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Flying Through a Van

Flying Through a Van

Russian Stuntman Evgeny Chebotarev is like a modern-day Evel Knievel, performing insanely dangerous and literally back-breaking stunts. In this absolutely bonkers video, he managed to fly all the way through a van that was moving at 50 mph. He wasn’t the one that was moving, just the van was. Here’s another angle.

Are Horns OP?

Are Horns OP?

In the words of Austin Powers, “Do I make you horny?” That’s a question many animals ask on a daily basis as they walk around with bony protrusions sticking out of their heads. TierZoo explores the advantages and disadvantages horns and antlers provide animals with relative to other animals in the meta.

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How to Make a Glowing Penny Light Bulb

How to Make a Glowing Penny Light Bulb

If you heat up a penny with a blow torch then lower it over a puddle of acetone, the reaction with the vapors will make the penny glow like a dim red lightbulb. NileRed shows off the reaction and points out that it must be done with a copper penny and not one with zinc or it will melt. And remember, chemistry is dangerous.

Voormi Men’s Wolf Creek Parka

Voormi Men’s Wolf Creek Parka

Created for sub-zero conditions, the Wolf Creek Parka is the warmest, most rugged coat that Voormi has ever made. It’s built in the USA from a soft and cozy goose-down undercoat and the outfitter’s proprietary Surface Hardened Uc Dual-Layer Insulation, a thermal powerhouse for dry, reliable protection. Also available without fur.

Should You Really Count Calories?

Should You Really Count Calories?

When it comes to watching our diet, counting calories is one of the most common methods of tracking food intake. AsapSCIENCE explains how the nutritional composition of foods, our individual metabolisms, genetics, and microbiomes affect how we process food, impacting our health far more than calories alone.

Stickering Lemons

Stickering Lemons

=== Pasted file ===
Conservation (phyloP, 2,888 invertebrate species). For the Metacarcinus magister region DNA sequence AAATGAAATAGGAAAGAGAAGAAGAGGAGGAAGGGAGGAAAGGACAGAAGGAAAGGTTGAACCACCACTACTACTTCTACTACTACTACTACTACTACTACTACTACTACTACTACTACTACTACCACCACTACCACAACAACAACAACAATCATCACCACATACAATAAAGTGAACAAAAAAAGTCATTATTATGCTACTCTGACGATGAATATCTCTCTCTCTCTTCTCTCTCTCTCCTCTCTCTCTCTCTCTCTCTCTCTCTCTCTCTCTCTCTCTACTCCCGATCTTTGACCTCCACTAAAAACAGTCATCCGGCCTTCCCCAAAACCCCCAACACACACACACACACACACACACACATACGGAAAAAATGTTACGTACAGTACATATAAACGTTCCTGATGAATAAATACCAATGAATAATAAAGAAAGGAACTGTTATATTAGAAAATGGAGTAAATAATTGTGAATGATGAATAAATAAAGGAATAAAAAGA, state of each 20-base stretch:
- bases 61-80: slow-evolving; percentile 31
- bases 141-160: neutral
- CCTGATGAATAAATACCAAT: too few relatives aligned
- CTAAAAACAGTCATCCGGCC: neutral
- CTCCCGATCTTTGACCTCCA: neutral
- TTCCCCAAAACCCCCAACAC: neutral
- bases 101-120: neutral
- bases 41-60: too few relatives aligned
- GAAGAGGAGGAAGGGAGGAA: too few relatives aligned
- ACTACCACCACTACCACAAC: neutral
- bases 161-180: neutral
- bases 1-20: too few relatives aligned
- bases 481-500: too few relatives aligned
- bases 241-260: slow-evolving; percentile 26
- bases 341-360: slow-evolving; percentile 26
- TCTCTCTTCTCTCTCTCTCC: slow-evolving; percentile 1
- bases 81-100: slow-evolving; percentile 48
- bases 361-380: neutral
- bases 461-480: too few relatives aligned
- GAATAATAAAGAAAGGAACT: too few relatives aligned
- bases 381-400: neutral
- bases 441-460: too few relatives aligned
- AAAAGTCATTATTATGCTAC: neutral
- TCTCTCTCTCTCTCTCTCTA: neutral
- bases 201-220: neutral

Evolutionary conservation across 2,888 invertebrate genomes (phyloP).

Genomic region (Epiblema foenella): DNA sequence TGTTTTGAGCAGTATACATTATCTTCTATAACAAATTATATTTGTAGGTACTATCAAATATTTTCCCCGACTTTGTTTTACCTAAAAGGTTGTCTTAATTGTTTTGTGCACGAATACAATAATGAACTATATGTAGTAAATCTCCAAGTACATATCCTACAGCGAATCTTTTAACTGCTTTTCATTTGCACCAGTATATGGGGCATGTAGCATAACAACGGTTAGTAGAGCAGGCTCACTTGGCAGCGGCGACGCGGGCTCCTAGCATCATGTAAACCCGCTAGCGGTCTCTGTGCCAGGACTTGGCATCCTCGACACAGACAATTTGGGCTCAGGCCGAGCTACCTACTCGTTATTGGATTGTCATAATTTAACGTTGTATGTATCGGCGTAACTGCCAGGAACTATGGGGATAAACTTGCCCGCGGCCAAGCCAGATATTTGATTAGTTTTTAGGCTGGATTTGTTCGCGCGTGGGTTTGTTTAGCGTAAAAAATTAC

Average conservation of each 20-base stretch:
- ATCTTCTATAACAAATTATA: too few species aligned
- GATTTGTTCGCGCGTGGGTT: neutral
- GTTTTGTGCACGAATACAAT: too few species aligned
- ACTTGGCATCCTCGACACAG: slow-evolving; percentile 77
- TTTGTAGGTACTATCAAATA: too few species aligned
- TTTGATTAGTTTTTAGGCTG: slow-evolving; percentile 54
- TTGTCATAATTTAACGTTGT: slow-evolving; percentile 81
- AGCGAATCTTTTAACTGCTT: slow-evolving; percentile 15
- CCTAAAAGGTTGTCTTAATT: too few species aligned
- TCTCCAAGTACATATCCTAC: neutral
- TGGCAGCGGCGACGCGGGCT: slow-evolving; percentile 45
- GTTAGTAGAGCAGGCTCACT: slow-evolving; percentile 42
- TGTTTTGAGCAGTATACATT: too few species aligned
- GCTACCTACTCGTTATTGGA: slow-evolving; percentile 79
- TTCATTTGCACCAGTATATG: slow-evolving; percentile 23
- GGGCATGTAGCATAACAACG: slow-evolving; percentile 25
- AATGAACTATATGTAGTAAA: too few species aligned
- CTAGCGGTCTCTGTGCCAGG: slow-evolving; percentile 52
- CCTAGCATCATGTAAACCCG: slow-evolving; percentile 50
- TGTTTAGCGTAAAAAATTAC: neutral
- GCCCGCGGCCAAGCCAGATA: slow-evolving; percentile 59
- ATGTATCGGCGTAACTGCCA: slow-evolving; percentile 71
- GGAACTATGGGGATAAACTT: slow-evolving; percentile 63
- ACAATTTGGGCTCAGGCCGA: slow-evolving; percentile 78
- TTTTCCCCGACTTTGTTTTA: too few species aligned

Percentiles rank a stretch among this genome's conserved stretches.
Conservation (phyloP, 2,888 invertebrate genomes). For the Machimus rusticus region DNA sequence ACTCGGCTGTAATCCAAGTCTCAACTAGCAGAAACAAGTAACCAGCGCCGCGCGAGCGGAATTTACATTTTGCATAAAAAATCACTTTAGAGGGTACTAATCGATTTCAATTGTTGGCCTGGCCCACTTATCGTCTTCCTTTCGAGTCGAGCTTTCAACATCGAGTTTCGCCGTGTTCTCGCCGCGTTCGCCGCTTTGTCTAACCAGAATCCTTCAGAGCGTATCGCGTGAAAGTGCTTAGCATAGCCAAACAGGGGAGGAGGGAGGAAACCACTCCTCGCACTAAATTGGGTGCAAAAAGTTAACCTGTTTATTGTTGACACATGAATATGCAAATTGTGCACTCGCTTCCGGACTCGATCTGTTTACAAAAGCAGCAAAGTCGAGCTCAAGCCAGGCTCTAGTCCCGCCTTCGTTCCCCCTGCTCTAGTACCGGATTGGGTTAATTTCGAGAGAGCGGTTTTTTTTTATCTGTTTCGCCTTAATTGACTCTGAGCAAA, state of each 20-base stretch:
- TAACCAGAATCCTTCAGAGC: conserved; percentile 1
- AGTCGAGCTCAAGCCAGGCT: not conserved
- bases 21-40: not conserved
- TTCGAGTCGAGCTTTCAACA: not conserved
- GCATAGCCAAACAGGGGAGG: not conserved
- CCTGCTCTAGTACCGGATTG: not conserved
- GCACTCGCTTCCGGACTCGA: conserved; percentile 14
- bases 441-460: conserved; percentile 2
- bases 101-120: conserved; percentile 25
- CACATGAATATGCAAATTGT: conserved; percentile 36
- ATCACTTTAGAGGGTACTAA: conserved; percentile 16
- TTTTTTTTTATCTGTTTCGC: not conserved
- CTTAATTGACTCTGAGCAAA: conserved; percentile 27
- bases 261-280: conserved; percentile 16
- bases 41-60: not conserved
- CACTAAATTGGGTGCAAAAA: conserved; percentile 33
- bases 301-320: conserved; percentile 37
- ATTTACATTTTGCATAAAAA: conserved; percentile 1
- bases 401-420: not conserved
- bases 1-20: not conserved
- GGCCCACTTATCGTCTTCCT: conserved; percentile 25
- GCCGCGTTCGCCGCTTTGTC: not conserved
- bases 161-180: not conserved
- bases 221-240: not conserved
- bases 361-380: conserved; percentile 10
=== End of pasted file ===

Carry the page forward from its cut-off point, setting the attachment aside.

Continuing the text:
We’ve seen all kinds of specialized factory equipment over the years, showing off some ingenious engineering to perform repetitive tasks. One of the more satisfying machines we’ve seen in recent times is this contraption that rapidly applies stickers to lemons as they glide along on the conveyor belt below.

LEGO Ideas Globe

LEGO Ideas Globe
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This 2585-piece LEGO set (#21332) gives you everything you need to create a spinning globe of Earth. Based on a concept by LEGO fan Guillaume Roussel, the vintage-style globe comes with glow-in-the-dark ocean and continent markers. The core structure is made from Technic parts, while the exterior is made from colorful LEGO plates.

The 145-Gear Snowflake

The 145-Gear Snowflake

JBV Creative is always coming up with cleverly-engineered machines using 3D printed parts. This fun plaything is made up of interconnected gears arranged in a snowflake pattern, and all of its 145 gears turn smoothly with the turn of a knob on its back. You can purchase the STL files for printing here.

The Backrooms

The Backrooms

During a video shoot, a cameraman finds himself trapped in a seemingly endless maze of rooms and corridors on the other side of reality. Kane Pixels’ grainy “found footage” short film shows how to create tension without a budget. (Thanks, Rob!)

Crushing Things Underwater

Crushing Things Underwater

The Hydraulic Press Channel tried something they’ve never done before. They placed the business end of a 40-ton press inside of an aquarium, then smooshed a soda can and some bottles to see how they would behave underwater. Their new slow-mo camera produced some nice high-quality images of the explosions.

How Poppin’ Pals Work

How Poppin’ Pals Work

Animator Jared Owen has dissected the inner workings of everything from the Space Shuttle to the Enigma Machine. This time, he delves into something less complicated – the Playskool Poppin’ Pals toy you might have played with when you were a tot. It might not be rocket science, but it’s still some neat engineering.

Tyrants of the Deep

Tyrants of the Deep

Giant water lilies are as aggressive as they look. They clear the way for growth by crowding out other plants with their spiky, club-like buds, then blocking light beneath the surface with their enormous leaves. This footage from BBC Earth’s The Green Planet provides an up-close look at these plants which can grow 8″ a day.

Making a Tiny Drill Press

Making a Tiny Drill Press

A drill press is a large piece of workshop equipment mounted to a heavy base to provide a steady work surface for drilling through objects. Hands on Table thought it might be fun to make a miniature replica of a drill press and did an outstanding job building the tiny, working tool from scrap metal and some old motorcycle parts.